I do feel a bit excited about the character, and how she will develop and infiltrate my main characters’ lives, even if I don’t exactly know how it will play out at this moment. I’m trying to trust in the process, but tomorrow I’m going to spend the day doing a little mapping. It’s okay to strike a balance between knowing and not knowing, I think.
It’s been a slow day. The difficulty of not having a map is that you have to almost wait to see what’s going to happen. In beginning my story – the piece I wrote yesterday is a kind of prologue – I have to establish the pace. My temptation, always, is to give everything away immediately, but it’s one I have to resist.
There are tricks to do this, but I have to make myself use them.
So, I began with action – something that’s fundamental to the story is happening. The surrogate mother of the little boy born six years earlier is turning up out of the blue at the house of the couple who are raising him. She is about to confront my main character for the first time in the book.
I start with the line: She arrived on a hot, sunny day in late September, when it seemed as if the summer might not give up the ghost and morph into autumn.
This opener will change, probably several times, in the redrafting of the book, but for now it’s a scene-setter.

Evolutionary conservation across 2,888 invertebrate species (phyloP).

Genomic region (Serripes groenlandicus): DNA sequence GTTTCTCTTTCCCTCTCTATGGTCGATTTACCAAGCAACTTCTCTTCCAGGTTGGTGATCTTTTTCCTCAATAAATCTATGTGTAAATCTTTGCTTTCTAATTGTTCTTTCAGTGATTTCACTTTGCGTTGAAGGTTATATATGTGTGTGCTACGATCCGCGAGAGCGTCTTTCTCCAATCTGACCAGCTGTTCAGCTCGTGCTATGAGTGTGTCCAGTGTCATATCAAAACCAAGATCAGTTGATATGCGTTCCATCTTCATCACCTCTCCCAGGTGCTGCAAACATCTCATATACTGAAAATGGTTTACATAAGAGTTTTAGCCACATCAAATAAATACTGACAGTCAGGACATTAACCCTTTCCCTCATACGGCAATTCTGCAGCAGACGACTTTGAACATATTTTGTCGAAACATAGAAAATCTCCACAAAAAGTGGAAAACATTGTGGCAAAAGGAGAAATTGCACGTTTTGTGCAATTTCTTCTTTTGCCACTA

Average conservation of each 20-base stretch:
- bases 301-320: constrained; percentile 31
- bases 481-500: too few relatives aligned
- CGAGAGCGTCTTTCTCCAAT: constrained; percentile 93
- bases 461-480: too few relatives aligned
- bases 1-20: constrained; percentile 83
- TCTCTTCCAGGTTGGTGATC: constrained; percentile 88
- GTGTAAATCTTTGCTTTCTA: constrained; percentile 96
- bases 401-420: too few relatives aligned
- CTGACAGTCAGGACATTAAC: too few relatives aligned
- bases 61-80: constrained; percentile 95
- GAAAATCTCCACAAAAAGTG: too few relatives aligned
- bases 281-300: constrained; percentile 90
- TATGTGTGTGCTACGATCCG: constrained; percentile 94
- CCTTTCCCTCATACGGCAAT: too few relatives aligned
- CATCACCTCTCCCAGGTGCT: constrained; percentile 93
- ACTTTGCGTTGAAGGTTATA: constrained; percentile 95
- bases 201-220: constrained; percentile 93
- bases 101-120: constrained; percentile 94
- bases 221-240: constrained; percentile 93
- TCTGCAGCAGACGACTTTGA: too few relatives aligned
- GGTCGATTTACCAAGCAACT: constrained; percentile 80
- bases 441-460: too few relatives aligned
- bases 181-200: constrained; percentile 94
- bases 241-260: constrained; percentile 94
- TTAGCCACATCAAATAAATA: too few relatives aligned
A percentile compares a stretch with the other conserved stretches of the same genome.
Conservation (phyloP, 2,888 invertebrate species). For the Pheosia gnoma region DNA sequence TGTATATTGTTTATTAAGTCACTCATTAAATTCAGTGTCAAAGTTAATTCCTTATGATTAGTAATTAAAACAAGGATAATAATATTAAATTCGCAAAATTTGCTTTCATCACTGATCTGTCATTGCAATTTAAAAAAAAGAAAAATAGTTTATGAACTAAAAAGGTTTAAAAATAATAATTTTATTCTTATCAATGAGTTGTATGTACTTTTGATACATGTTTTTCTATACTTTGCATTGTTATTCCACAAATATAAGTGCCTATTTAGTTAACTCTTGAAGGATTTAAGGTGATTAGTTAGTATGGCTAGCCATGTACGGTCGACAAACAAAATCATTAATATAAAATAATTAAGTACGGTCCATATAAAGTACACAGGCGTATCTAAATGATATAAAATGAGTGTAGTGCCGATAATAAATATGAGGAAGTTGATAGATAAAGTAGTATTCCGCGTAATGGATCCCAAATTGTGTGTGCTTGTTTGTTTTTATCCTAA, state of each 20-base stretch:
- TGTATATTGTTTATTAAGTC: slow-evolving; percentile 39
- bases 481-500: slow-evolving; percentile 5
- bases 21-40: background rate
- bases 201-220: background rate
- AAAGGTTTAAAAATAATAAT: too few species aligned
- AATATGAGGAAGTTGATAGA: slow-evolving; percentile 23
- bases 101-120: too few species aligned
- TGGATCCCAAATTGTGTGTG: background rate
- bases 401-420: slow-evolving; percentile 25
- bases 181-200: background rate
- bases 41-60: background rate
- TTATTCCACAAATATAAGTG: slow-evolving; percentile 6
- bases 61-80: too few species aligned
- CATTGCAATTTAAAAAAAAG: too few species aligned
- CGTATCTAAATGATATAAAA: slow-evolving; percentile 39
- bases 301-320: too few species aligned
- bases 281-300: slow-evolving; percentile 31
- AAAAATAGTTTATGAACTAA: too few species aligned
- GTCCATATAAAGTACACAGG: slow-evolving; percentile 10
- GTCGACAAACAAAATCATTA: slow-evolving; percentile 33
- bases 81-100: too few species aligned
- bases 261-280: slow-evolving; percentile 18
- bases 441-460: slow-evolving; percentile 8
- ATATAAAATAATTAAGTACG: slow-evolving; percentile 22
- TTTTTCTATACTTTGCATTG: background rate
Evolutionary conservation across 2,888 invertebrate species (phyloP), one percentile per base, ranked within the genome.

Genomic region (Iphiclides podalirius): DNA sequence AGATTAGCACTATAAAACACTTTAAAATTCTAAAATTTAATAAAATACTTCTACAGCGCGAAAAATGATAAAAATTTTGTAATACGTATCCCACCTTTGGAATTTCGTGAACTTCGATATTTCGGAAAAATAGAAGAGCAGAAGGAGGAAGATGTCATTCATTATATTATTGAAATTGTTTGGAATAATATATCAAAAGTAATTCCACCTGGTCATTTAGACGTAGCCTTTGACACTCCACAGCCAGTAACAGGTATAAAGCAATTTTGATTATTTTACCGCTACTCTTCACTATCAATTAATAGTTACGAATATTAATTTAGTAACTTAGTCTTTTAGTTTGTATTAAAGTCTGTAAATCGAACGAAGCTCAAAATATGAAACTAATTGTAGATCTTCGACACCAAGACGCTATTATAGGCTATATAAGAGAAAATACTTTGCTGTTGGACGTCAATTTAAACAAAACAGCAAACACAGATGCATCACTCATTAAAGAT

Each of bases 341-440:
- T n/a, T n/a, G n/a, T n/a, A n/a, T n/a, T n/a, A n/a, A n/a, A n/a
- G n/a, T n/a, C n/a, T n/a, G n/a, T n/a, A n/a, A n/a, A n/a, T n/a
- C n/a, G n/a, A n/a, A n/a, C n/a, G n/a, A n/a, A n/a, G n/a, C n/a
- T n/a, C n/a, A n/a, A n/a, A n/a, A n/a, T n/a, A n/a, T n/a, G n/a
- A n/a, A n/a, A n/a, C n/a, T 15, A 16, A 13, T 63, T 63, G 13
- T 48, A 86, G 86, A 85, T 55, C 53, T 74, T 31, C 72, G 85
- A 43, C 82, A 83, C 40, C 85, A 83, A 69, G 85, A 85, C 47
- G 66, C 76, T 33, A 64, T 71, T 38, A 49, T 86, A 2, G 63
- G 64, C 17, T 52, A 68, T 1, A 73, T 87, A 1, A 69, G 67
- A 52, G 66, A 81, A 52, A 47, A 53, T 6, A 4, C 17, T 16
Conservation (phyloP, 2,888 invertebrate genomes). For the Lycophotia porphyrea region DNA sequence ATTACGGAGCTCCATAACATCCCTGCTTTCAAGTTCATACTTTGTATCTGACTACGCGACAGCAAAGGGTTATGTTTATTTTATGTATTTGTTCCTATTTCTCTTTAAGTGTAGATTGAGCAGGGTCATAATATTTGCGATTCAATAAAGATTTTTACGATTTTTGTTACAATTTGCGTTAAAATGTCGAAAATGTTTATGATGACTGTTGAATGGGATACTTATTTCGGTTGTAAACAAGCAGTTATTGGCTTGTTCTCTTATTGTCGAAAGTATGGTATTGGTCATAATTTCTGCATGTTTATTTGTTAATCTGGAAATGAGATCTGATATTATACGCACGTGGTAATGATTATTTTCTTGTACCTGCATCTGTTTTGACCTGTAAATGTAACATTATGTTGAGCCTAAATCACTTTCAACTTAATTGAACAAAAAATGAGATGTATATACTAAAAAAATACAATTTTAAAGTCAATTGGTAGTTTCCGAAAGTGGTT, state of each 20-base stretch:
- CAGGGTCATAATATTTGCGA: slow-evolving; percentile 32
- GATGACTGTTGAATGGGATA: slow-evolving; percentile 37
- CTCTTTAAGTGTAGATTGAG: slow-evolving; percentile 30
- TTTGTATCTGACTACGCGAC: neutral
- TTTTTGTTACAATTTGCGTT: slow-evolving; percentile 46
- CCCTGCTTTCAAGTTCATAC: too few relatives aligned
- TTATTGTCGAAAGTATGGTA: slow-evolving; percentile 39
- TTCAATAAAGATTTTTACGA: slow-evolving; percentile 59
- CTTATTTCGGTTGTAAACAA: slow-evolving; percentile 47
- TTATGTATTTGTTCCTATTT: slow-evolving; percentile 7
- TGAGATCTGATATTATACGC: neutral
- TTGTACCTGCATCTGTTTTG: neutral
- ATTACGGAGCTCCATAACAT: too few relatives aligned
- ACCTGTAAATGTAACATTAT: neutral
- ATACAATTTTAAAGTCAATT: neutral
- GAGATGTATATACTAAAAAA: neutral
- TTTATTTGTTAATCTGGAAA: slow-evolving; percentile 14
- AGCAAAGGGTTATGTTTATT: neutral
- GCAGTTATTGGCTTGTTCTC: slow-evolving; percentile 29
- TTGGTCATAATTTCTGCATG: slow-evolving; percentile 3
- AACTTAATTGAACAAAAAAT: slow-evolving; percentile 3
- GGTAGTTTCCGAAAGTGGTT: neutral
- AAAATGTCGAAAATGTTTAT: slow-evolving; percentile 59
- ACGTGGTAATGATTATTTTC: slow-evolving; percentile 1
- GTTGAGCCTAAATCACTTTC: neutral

But instead of bringing her centre stage instantly, I now explore what’s happening for my main character at this moment, and how it relates to his life as it is at this time. It’s a kind of winding back from the present, but it’s important not to go to far. No reader wants too much back-story at the beginning of a book, no matter what the genre, because it stops the forward motion.
I want my reader to want to know what happens when my main character opens the front door and finds the surrogate mom standing there, but I have to string the action along a little bit. It’s like throwing down breadcrumbs for the reader to follow. The opening gambit is a breadcrumb, but you have to know when to throw down the next one. You have to feel your way.
500 words in, I still haven’t thrown the next breadcrumb. But it will come soon.